“Brand” refers to the emotional response that consumers have to your products or services. In order to connect with shoppers on an emotional level, so that your brand can act as a leader and influencer, you need to pay special attention to three things:

  • Choosing the right audience.
  • Connecting your target market.
  • Reinforcing the brand and image with good service.

When all of these come together, consumers will remember and start to favour your brand over others.

Diversify your product

You don’t want to do too much too soon, but keep an eye out from the start for opportunities to diversify your product or services. Once the time is ripe, you can apply for business finance to branch out.

Just be sure to stick to related or complementary products or services or the business runs the risk of becoming disjointed. This will confuse customers and push them to competitors where they know exactly what they get.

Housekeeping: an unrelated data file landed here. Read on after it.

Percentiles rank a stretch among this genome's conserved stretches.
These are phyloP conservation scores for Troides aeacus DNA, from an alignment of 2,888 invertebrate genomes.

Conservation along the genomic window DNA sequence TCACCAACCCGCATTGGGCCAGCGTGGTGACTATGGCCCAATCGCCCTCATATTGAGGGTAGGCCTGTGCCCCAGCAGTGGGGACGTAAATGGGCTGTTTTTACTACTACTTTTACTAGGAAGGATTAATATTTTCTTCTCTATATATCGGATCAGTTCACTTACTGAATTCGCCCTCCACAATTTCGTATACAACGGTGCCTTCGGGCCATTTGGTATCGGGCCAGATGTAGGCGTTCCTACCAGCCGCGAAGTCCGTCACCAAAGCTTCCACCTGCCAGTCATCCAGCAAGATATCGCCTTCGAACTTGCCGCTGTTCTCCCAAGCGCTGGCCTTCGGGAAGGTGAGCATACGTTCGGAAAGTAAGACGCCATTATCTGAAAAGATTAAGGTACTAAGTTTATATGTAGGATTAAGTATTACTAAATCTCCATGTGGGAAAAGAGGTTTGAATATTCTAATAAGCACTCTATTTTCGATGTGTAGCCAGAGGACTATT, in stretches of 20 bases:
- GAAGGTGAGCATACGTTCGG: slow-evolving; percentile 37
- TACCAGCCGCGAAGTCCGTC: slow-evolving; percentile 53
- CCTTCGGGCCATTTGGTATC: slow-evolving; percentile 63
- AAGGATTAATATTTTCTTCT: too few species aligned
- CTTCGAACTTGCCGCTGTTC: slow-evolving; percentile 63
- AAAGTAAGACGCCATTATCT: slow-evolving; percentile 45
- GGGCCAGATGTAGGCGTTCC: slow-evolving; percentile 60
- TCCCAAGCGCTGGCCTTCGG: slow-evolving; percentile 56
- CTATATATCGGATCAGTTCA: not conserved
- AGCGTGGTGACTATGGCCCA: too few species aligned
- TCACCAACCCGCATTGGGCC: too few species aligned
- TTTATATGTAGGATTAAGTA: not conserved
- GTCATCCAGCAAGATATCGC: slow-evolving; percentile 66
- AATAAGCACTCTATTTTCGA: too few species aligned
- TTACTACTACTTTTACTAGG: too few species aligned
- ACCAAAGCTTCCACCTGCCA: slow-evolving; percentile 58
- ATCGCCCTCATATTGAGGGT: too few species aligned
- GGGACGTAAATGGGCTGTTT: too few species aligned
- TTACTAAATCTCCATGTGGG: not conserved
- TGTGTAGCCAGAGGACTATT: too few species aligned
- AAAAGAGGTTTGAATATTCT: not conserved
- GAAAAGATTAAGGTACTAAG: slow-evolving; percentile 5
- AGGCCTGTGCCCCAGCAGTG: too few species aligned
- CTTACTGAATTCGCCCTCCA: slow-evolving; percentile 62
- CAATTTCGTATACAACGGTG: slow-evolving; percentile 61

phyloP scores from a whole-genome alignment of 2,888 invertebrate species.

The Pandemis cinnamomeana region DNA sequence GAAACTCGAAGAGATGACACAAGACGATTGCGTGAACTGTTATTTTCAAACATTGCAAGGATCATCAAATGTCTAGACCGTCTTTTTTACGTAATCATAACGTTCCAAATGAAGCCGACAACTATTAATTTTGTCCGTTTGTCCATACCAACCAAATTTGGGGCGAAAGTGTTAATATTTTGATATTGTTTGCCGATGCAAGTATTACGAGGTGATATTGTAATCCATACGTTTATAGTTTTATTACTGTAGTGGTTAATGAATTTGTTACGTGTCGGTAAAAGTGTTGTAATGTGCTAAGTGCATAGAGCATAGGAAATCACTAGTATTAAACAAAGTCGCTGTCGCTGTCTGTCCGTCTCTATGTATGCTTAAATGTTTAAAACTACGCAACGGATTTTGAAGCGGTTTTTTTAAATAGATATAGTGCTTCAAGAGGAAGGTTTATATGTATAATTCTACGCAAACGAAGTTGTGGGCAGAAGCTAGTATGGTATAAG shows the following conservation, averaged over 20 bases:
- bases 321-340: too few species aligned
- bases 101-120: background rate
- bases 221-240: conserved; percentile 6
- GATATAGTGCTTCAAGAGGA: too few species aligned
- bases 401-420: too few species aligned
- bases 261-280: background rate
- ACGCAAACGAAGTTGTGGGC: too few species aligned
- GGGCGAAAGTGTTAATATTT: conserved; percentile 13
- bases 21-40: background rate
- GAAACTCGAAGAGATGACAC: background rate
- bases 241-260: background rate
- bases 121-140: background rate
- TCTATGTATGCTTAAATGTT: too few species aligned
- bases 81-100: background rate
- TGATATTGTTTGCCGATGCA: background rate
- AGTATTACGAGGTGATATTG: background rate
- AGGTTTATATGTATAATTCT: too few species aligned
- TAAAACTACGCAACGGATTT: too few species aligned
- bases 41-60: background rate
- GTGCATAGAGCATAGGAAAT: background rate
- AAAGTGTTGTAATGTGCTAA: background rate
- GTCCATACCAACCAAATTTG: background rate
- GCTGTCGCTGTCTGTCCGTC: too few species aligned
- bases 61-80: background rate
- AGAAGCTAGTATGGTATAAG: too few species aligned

Strengthen your online presence

As a business in the 21st Century, your company should have a website. Make sure people can find your website through the use of SEO strategies. There is no use in a website if searchers can’t find it.

If no-one in the company has the necessary skills, contract an SEO agency to strengthen your online presence. You should definitely have a blog and investigate social media too. An online store could be a fantastic revenue generator by giving customers an extra shopping option.

It really does all come down to having the timing right. So take your time and don’t expand before the time is right. Rather take your time and grow slowly. This makes for better growth in many instances.